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Fab Four frenzy

Generations of fans take game controllers in hand and try to play like John, Paul, George, and Ringo

Dan Zunk (left), Spencer Fink, and Oliver Narragansett tried out The Beatles: Rock Band game yesterday at Best Buy in Boston. “Man, I could play this all day,’’ said Zunk, a Berklee College of Music student. The game is available for Microsoft Xbox 360, PlayStation 3, and Nintendo Wii. Dan Zunk (left), Spencer Fink, and Oliver Narragansett tried out The Beatles: Rock Band game yesterday at Best Buy in Boston. “Man, I could play this all day,’’ said Zunk, a Berklee College of Music student. The game is available for Microsoft Xbox 360, PlayStation 3, and Nintendo Wii. (Aram Boghosian for The Boston Globe)
By D.C. Denison and Sean Teehan
Globe Staff | Globe Correspondent / September 10, 2009

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The display in the Best Buy store in Boston’s Back Bay looked like Beatlemania gone digital.

The new The Beatles: Rock Band video game, developed by Harmonix Music Systems in Cambridge, was flanked by elaborate remastered box sets of the Fab Four’s music.

It was the first day of sale for both, and if the cluster of interested shoppers yesterday afternoon was any indication, the second coming of the Beatles will reach a wide, inter-generational swath of buyers.

Dan Zunk, a 20-year-old freshman at Berklee College of Music, who described himself as a “huge Beatles fan,’’ tried out the new game with two friends.

“Man, I could play this all day. Seriously,’’ he said as he energetically attacked the guitar-shaped game controller.

The game, which is available for the Microsoft Xbox 360, the PlayStation 3, and the Nintendo Wii, allows fans to use instrument-like game controllers to “play’’ The Beatles’ catalog of music. Additionally, a first in a music video game, The Beatles: Rock Band includes three-part vocal harmonies.

Zunk said he is considering buying the game, which retails for $59.99 for just the software for buyers who already have Rock Band controllers. A premium bundle that features the game and controllers that look like the Beatles’ own instruments is priced at $249.99.

Jacqueline Royce, 76, is considering buying the game for her grandchildren, who range in age from 20 years old to 6 months.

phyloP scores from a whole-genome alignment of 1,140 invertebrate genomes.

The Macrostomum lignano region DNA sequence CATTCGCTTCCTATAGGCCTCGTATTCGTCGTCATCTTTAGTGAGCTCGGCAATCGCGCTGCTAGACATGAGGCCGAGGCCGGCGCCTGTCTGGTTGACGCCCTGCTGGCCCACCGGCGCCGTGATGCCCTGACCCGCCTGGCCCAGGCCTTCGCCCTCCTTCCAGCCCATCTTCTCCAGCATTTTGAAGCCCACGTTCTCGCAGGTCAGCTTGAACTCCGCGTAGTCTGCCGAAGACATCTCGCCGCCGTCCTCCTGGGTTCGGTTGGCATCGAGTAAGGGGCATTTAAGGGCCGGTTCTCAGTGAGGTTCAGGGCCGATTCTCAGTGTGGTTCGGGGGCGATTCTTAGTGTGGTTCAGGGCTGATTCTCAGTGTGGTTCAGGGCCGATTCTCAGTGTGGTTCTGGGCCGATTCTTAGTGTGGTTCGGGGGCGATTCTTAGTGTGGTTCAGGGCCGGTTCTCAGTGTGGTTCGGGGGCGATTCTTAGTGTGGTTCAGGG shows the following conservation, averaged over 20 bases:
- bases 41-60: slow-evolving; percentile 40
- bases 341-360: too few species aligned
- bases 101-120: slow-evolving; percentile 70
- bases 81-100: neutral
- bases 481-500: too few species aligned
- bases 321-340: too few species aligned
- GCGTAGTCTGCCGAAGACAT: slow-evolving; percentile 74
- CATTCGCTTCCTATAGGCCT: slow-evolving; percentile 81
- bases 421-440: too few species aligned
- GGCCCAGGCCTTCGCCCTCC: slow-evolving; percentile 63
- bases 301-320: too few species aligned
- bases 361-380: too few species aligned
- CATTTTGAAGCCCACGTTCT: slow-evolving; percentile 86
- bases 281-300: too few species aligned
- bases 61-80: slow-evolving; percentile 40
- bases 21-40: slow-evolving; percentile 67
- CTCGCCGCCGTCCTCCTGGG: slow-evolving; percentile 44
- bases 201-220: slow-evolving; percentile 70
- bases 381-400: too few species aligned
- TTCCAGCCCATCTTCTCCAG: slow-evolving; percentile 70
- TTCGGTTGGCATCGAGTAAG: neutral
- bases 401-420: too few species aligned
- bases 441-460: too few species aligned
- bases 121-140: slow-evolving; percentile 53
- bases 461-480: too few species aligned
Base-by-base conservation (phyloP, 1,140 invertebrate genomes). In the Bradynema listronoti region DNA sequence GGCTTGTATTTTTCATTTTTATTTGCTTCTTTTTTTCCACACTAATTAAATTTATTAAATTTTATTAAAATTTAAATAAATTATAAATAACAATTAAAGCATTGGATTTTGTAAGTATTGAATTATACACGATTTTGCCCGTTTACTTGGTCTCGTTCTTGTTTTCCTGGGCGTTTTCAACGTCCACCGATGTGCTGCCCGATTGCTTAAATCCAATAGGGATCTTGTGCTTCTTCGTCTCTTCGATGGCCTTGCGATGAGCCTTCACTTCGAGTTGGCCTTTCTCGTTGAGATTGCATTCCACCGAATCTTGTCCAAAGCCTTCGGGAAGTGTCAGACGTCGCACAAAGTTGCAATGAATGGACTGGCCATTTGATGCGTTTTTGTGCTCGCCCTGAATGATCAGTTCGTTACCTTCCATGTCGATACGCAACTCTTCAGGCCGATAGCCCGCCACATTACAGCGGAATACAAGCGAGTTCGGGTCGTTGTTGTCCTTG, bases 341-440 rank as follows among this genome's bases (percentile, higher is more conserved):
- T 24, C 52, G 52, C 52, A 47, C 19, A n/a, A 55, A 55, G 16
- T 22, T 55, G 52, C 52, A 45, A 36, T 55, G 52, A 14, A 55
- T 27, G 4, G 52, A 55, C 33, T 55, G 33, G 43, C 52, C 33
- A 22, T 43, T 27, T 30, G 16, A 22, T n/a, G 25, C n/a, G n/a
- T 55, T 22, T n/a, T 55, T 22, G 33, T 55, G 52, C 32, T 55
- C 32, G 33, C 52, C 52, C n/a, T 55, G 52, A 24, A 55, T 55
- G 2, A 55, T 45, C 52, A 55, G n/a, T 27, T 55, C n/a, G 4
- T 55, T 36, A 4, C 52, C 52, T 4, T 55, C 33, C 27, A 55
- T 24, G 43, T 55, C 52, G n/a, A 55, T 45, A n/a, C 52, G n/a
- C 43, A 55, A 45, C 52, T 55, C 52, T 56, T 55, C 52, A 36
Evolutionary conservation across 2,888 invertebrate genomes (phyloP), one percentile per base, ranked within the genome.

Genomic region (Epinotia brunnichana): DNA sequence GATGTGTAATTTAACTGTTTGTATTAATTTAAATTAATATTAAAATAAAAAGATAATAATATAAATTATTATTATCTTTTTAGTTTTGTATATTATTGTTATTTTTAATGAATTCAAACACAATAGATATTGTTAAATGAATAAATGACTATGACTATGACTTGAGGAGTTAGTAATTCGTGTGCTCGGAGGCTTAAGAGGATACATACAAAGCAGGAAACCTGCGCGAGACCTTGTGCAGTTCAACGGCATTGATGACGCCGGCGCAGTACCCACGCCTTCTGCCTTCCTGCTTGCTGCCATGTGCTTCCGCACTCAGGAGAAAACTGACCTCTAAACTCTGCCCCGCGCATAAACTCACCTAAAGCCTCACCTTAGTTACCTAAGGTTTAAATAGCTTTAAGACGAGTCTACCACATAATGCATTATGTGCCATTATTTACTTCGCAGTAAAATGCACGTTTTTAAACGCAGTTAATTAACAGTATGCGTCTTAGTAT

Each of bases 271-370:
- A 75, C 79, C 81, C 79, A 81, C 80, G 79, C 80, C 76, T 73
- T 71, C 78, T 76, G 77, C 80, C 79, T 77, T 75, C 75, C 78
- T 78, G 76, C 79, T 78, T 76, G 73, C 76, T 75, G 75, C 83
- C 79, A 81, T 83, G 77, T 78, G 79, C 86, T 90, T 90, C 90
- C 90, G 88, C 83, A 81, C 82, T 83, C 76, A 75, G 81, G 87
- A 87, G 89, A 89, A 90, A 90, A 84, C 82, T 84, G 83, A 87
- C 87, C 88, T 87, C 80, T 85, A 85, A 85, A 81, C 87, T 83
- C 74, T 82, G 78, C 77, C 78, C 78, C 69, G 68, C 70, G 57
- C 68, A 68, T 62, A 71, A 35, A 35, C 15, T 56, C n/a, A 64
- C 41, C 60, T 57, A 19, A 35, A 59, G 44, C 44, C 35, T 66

“My children grew up with the Beatles,’’ she said, adding that the band’s music “was very important in all of our lives.’’

The launch of the video game was accompanied by the release of two box sets of Beatles music from Apple Corps Ltd. and EMI. “The Beatles Stereo’’ box set, which includes the group’s initial four albums in stereo on CDs, is priced at $259.98. A second box set, “The Beatles Mono,’’ which collects the band’s early mono mixes, is selling for $298.98.

Yesterday, the Newbury Comics store in Norwood hosted a The Beatles: Rock Band contest and a performance by All Together Now, a Beatles tribute band.

The Beatles: Rock Band was developed by Harmonix, which is owned by Viacom’s MTV Networks, and Apple Corps Ltd., the company established by the Beatles. Harmonix held a party the night before the release at 33 Restaurant in Boston.

“We’re thrilled people are being swept up in Beatlemania all over again,’’ said Harmonix spokesman John Drake.

“It is still way too early to get a take on sales,’’ said David Cole, an analyst with DFC Intelligence, a market research firm in San Diego that specializes in interactive entertainment. But Cole added that the big question is whether the game will “have legs beyond the first month or so of release.’’

Although music games sales are down, Cole said that the huge push behind the title could allow The Beatles: Rock Band to buck the trend and “promote the Beatles as a band to a new generation.’’

That would be in addition to generations who are already hooked.

Yesterday at Best Buy, Dermot McGrath, 60, was keenly interested in the display of the game.

McGrath, who replied, “Of course,’’ when asked whether he was a Beatles fan, said he has yet to play Rock Band, but was going to get it for his son.

McGrath’s son, “a big Beatles fan,’’ is 30 years old.

D.C. Denison can be reached at denison@globe.com; Sean Teehan at steehan@globe.com.

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